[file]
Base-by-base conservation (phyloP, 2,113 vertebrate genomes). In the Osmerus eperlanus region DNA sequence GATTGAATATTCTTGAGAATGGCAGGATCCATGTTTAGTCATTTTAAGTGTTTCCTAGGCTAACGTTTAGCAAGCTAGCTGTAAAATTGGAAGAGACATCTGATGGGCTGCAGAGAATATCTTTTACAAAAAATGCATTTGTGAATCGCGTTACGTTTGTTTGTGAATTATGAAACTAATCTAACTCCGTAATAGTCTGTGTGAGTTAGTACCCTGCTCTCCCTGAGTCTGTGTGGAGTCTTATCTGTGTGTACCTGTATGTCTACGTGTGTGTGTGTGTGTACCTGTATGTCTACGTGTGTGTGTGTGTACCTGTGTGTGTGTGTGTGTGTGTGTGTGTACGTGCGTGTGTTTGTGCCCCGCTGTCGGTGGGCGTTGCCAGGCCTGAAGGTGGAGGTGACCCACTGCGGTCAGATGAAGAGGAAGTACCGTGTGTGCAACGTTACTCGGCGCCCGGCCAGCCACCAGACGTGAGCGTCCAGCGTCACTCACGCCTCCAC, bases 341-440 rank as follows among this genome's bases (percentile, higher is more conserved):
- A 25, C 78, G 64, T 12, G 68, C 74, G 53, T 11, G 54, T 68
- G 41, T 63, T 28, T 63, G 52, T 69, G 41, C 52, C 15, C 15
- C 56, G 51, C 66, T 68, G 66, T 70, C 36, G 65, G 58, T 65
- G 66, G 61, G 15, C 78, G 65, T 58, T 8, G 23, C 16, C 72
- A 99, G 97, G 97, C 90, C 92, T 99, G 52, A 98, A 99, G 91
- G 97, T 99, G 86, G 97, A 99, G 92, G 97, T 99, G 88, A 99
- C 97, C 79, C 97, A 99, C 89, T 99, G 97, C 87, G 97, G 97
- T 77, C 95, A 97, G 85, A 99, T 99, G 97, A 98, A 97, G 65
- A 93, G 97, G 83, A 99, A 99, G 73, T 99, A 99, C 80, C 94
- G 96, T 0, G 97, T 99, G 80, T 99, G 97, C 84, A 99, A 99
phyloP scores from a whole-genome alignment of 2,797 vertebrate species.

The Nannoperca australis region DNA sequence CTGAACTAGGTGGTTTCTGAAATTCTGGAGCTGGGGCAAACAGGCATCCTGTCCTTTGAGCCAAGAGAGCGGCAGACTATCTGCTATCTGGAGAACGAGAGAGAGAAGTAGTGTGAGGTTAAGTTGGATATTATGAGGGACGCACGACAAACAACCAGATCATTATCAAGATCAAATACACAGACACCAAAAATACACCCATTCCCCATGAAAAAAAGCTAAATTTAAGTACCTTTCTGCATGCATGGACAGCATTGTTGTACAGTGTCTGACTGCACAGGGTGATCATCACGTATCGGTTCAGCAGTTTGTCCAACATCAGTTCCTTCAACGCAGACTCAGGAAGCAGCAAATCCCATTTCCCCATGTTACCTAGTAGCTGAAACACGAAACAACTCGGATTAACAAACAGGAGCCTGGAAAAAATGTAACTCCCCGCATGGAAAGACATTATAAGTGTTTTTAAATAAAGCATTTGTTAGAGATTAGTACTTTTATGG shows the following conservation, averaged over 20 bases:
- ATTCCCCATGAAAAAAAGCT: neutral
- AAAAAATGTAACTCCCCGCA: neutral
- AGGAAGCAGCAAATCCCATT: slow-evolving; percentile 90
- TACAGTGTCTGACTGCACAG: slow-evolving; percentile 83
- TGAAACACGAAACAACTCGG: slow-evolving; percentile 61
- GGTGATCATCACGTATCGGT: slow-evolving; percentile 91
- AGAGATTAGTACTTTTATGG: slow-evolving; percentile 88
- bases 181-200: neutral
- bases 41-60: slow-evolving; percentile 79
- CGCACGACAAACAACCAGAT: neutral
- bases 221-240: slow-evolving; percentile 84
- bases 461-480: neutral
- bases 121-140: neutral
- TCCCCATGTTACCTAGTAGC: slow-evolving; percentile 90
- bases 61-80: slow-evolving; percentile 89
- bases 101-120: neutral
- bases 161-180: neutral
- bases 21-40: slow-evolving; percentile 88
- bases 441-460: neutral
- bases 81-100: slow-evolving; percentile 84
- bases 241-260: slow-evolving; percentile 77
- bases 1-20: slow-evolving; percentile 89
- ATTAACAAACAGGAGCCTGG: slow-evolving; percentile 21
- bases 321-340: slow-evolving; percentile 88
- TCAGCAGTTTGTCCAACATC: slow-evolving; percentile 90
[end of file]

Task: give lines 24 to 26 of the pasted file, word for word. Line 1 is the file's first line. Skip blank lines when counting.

- bases 221-240: slow-evolving; percentile 84
- bases 461-480: neutral
- bases 121-140: neutral